Curiously enough, the intersections, including this one-quarter point, seem to be marked on the Diseebeh Square. I started with the diagonal beginning with D: DSROORSD. This line is symmetrical with letters and thus it is symmetrical when converted to numbers. Then, I went to the other diagonal, with H’s at each end. That diagonal reads HRRNNIIH. While this is not symmetrical when using letters, when converted to numbers, it creates a palindrome that reads 89955998. Coincidentally, diagonals intersect in between both 5’s and the arc for drawing the spiral would cross between either set of 9’s you wished to use.
When looked at in this way, the Diseebeh square not only mimics the bilateral symmetry seen in many animals, but also begins to show the viewer the start of the spiral representation of the golden mean, so that it relates to basic structures found in both art, the natural world, to which we are all, in some small way, related. It’s curious that this square is used to change the appearance of a man into that of a wolf. The wolf, a creature that we have feared, hated, but also loved and cherished, so much so that we became their companions and throughout the years, side-by-side, have evolved both into modern man, and the ever-loyal dog. Yet, we have done so without forgetting their wild natures and the dark of night, which resonate in our legends and folktales, like those of the werewolf.
The Book of Abramelin: A New Translation By Abraham Von Worms, Georg Dehn (The original translation was by Abraham ben Simeon, S. L. Mathers-MacGregor)
Sacred Geometry: Philosophy and Practice By Robert Lawlor
The Magician’s Tables: A Complete Book of Correspondences by Alan Richardson
Geometric Magic Squares by Lee C.F. Sallows
Numerology By Daniel Heydon
The Complete Book of Numerology By David Phillips
Numerology for All By Pt.Ashutosh Ojha
The Crest of the Peacock: Non-European Roots of Mathematics (Third Edition) By George Gheverghese Joseph
Benjamin Franklin’s Numbers: An Unsung Mathematical Odyssey By Paul C. Pasles
Binding Words: Textual Amulets in the Middle Ages by Don C. Skemer
The Magical Arts by Richard Cavendish
Werewolves By Jon Izzard
Canine Behavior: A Photo Illustrated Handbook By Barbara Handelman
Book of Secrets, The: Esoteric Societies and Holy Orders, Luminaries and Seers, Symbols and Rituals, and the Key Concepts of Occult Sciences Through the Ages and Around the World By Daniel Pineda
A Dictionary of Islam: Being a Cyclopædia of the Doctrines, Rites, Ceremonies, and Customs, Together with the Technical and Theological Terms, of the Muhammadan Religion by Thomas Patrick Hughes.
Not only is there a wealth of other relevant information that I couldn’t discuss here, the sad fact is that this is pretty much all coincidence. The truth is, while I find connections and patterns in this… people are rather hardwired to look for patterns, even if it means skewing logic until we have all the pieces to complete said pattern. This sort of fallacy can be dangerous when discussing things that are more important than mere mathematical musings on ancient talismans, and sadly, is implemented commonly if it supports the viewpoint a person personally has or wants to see. This, in a way, is also representative of the werewolf… The true man, on one side, would use logic and be willing to change his or her actions or opinions based upon new information and the impact on others, while a man of primitive intellect would continue on with its own desires in mind, in spite of all evidence to the contrary, or the wellbeing of others.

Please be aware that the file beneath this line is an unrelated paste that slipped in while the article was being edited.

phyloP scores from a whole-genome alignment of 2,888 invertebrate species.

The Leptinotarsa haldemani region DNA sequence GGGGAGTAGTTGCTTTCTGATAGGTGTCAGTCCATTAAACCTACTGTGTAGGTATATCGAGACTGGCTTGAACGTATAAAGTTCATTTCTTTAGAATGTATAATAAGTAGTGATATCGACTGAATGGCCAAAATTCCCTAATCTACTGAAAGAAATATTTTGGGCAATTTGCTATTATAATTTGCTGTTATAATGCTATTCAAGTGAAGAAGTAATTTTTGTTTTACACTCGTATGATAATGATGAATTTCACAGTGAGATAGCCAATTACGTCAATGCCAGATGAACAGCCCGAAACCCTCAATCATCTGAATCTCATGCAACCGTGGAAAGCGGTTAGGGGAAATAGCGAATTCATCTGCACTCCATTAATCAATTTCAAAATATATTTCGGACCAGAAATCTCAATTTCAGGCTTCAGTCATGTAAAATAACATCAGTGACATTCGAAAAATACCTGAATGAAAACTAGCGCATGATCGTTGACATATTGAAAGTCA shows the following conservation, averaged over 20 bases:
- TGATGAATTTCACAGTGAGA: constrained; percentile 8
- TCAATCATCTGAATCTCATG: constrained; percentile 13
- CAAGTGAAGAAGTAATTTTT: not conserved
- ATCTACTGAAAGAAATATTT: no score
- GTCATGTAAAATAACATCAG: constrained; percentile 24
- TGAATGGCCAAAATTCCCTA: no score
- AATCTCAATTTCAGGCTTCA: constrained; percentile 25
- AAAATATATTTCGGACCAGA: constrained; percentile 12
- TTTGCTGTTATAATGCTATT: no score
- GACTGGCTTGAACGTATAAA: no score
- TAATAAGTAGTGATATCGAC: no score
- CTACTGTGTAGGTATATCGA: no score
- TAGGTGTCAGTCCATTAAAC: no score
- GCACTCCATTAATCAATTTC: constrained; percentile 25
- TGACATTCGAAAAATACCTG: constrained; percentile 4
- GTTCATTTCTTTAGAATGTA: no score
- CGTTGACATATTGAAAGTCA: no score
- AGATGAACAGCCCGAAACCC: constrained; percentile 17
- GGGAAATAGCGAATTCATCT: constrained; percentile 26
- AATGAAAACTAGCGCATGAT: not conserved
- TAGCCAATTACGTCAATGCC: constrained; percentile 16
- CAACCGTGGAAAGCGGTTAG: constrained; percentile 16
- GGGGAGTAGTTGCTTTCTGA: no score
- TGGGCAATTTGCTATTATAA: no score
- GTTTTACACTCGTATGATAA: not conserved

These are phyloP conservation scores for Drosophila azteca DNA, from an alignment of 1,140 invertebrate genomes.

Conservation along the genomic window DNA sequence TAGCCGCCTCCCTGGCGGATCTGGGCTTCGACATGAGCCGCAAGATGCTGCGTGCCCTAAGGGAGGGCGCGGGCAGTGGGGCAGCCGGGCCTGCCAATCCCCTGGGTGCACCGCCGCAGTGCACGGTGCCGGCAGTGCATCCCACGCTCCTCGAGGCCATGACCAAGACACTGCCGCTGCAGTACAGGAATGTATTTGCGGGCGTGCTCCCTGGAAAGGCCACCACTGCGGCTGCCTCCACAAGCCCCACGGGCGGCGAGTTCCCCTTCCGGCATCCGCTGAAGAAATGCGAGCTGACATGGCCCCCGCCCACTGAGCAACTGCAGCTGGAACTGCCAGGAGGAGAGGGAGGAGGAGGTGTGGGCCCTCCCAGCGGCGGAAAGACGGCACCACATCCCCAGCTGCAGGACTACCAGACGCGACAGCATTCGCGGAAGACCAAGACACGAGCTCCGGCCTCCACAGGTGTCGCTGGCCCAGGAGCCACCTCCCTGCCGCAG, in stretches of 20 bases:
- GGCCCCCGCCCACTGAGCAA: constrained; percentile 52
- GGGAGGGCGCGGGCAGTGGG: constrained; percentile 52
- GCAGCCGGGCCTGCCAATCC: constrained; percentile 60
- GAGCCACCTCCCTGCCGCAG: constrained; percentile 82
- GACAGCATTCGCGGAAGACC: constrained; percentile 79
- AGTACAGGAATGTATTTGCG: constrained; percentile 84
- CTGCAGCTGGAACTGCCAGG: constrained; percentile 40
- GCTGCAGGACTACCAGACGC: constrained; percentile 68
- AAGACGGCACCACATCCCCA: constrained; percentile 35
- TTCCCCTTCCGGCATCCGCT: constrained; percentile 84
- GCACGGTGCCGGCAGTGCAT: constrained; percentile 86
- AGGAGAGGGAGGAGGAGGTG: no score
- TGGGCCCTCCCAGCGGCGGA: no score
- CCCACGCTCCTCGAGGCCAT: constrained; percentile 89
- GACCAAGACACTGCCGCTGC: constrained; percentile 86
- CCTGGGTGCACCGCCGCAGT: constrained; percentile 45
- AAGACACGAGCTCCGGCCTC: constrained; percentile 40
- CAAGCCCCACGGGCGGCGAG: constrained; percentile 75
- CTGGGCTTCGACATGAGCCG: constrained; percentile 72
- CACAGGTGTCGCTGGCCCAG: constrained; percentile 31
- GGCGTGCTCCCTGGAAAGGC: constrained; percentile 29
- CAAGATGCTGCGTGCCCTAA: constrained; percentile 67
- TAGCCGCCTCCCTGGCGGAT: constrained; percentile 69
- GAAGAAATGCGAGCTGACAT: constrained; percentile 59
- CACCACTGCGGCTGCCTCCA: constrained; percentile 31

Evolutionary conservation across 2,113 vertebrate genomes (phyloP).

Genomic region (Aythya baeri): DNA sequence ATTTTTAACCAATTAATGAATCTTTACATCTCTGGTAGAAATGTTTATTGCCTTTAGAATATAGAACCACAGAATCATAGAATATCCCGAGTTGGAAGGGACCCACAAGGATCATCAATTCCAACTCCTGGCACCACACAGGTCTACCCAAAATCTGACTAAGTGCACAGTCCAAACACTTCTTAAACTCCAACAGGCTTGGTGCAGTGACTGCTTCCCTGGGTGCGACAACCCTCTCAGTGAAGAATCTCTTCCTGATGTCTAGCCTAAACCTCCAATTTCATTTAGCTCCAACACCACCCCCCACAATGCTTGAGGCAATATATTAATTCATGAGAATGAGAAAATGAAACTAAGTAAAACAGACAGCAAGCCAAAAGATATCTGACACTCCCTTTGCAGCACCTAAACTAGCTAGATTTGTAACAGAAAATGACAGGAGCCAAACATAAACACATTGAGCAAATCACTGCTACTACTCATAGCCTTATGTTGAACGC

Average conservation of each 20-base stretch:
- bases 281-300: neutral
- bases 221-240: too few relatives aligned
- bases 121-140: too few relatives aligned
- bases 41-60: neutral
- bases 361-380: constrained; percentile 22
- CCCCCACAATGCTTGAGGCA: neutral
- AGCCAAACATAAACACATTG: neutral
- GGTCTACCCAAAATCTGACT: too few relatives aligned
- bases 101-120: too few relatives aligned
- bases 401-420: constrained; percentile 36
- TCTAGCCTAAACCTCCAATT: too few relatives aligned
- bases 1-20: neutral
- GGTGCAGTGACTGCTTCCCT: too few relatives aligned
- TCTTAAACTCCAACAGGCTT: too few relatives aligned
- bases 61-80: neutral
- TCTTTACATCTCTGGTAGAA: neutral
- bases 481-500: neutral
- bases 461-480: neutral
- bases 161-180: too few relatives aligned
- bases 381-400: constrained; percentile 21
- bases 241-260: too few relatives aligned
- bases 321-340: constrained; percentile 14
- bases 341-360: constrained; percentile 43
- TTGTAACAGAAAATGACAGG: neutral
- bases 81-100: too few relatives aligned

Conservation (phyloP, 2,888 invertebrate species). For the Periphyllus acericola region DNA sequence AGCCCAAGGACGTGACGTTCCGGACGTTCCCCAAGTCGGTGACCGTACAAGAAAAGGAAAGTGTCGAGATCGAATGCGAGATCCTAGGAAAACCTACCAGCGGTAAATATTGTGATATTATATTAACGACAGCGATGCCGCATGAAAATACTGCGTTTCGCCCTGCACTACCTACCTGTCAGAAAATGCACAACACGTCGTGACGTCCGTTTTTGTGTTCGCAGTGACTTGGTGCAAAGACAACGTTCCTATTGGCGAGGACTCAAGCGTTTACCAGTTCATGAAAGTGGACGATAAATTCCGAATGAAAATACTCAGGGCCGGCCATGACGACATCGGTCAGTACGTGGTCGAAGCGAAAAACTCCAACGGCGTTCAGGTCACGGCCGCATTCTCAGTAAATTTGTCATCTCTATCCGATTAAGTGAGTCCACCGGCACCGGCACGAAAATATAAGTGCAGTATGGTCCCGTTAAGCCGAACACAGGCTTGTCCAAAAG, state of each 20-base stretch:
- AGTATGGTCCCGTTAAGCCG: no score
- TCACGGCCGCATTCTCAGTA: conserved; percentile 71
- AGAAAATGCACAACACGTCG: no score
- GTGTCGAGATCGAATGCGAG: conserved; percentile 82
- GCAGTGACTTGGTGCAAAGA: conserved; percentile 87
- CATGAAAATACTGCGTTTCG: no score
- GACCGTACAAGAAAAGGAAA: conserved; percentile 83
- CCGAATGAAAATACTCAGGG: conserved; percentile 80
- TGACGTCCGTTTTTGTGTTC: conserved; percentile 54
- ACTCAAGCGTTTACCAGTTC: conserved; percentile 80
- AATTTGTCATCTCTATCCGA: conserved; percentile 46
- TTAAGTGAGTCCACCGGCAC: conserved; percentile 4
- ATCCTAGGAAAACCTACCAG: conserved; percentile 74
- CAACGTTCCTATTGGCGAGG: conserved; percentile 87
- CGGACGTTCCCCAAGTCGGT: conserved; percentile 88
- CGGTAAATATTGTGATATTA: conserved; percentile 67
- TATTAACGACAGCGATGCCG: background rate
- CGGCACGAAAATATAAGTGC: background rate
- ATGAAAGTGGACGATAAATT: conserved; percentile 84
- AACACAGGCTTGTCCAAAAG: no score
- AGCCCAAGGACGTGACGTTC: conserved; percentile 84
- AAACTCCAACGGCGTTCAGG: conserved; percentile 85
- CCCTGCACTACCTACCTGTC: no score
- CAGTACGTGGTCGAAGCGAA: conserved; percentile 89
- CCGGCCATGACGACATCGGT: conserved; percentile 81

On my end, I would like for there to be more to the Diseebeh Square than it appears, and, in looking for that, I have incorporated systems of thought that can be difficult to validate, and stretched logic rather thin. However, I doubt this could being any harm to others, and my goal for this study of this square was simply to try looking at it in a different way, and, I think I make some interesting observations and musings. I think I was successful at the end of the day, especially since it was done for the sake of curiosity and amusement. Regardless, while my musings here are a long shot, I do hope that they were entertaining to you at the very least, and, perhaps, at best, may have rekindled some interest in math for some of you. After all, you never know what you may need when studying werewolves; if you had told me that I’d be using math to try to study lycanthropy ten years ago, I would have laughed in your face, and yet here it is.
This piece was commissioned by Freelancer512 over on Deviantart and depicts his werewolf paladin, Merreck Calcott.
Righteous werewolf warriors aren’t unknown in folklore, as Theiss, a werewolf from Livonia, battled demons for the well being of the fields of his homeland.
Well, the nights are short, but there’s plenty of time for you lovely wolfpeople to enjoy the night, whether you’re hunting down deer or fireflies.
In some sad news, it appears that Dave Legeno, the actor who portrayed the werewolf Fenrir Greyback in the Harry Potter series, has passed away. Raise your wand, offer a howl, and my deepest condolences to his family and loved ones.
Sad news aside, enjoy the warmth of summer and be safe out there everyone!